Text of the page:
Format: Mass Market Paperbound
Dimensions: 224 pages, 6.75 × 4.25 × 0.75 in
Published: May 1, 1991
Publisher: Little, Brown And Company
The following ISBNs are associated with this title:
ISBN - 10: 0316769487
ISBN - 13: 9780316769488
About the Book
Holden narrates the story of a couple of days in his sixteen-year-old life, just after he's been expelled from prep school.
From the Publisher
Anyone who has read J.D. Salinger''s New Yorker stories ? particularly A Perfect Day for Bananafish, Uncle Wiggily in Connecticut, The Laughing Man, and For Esme ? With Love and Squalor, will not be surprised by the fact that his first novel is fully of children. The hero-narrator of THE CATCHER IN THE RYE is an ancient child of sixteen, a native New Yorker named Holden Caulfield. Through circumstances that tend to preclude adult, secondhand description, he leaves his prep school in Pennsylvania and goes underground in New York City for three days. The boy himself is at once too simple and too complex for us to make any final comment about him or his story. Perhaps the safest thing we can say about Holden is that he was born in the world not just strongly attracted to beauty but, almost, hopelessly impaled on it. There are many voices in this novel: children''s voices, adult voices, underground voices-but Holden''s voice is the most eloquent of all. Transcending his own vernacular, yet remaining marvelously faithful to it, he issues a perfectly articulated cry of mixed pain and pleasure. However, like most lovers and clowns and poets of the higher orders, he keeps most of the pain to, and for, himself. The pleasure he gives away, or sets aside, with all his heart. It is there for the reader who can handle it to keep.
About the Author
More than 20 years of seclusion and silence have taken their toll on J. D. Salinger's literary reputation, but the impact made by The Catcher in The Rye (1951) and the Glass family stories was deep enough to make a lasting impression and to assure his continued readership. Salinger was born in New York City of Jewish and Scottish-Irish extraction. He attended Manhattan public schools, a military academy in Pennsylvania, and three colleges, but received no degrees. "A happy tourist's year in Europe," he wrote in 1955, "when I was eighteen and nineteen. In the Army from '42 to '46, most of the time with the Fourth Division. . . . I've been writing since I was fifteen or so. My short stories have appeared in a number of magazines over the last ten years, mostly---and most happily---in the New Yorker. I worked on "The "Catcher in the Rye,' on and off, for ten years" (Twentieth Century Authors). "Remarkable and absorb-ing . . . profoundly moving . . . magic," Harrison Smith called this story. The Catcher has been an extremely popular book among young people ever since its appearance and has brought Salinger an international reputation. Franny and Zooey (1961) is composed of two long New Yorker stories, which appeared in 1955 and 1957, recording a significant weekend in the lives of Franny Glass, a troubled 20-year-old college student, and her brother Zooey, a television actor. Raise High the Roof Beam, (1963) is another story of the Glass family. There are seven Glass children, "t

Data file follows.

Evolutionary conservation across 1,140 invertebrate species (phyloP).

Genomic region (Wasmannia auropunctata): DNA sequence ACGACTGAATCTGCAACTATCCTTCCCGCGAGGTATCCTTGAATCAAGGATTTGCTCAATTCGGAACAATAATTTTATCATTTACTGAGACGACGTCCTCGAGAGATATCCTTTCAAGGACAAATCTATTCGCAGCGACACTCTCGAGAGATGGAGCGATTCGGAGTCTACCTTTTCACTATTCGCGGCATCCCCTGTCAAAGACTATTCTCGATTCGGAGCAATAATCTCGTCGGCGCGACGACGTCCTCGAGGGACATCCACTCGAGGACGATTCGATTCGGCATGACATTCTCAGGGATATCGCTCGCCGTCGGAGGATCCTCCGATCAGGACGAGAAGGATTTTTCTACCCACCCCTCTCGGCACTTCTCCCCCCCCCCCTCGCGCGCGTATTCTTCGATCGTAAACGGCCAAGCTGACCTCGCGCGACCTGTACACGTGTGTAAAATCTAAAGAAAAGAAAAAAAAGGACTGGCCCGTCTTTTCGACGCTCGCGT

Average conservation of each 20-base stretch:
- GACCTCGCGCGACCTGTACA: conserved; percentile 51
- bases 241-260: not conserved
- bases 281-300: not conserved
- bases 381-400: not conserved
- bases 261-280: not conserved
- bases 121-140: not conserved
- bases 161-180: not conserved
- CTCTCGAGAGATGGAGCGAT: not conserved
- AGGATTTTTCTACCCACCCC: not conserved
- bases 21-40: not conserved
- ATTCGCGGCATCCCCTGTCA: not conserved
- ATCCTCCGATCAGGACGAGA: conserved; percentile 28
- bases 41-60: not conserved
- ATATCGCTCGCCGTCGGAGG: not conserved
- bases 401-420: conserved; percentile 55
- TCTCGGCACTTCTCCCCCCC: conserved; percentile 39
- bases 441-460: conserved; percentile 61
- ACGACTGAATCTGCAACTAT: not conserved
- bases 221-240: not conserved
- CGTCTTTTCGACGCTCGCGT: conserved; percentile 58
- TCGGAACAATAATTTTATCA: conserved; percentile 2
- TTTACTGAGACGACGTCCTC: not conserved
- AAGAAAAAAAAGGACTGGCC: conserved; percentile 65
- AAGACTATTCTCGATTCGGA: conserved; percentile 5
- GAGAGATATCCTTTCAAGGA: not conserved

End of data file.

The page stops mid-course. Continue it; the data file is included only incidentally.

From Our Editors
This classic 1951 novel tells the tale of a defiant 16-year-old
prep school student who runs away to New York City after getting
expelled. Although Holden Caulfield is more cynical than a Gen-Xer,
his pain and loneliness slowly escape from underneath his tough
exterior. Holden is one of the literary world's most memorable
characters, which is why The Catcher in the Rye lives on
in high schools today. Author J.D. Salinger's cutting language and
adult themes continue to challenge and fascinate.
This modern classic tells the story of Holden Caulfield in his own words. Holden is an angry but sensitive teenager who is expelled from Pencey, the prestigious boys' school in Pennsylvania. He narrates the events of the three days he spends in New York before returning home to his parents. This book reminded me of The Outsiders by S.E. Hinton with a more daring subject matter. This is an enjoyable read that is as relevant today as when it was written in 1945.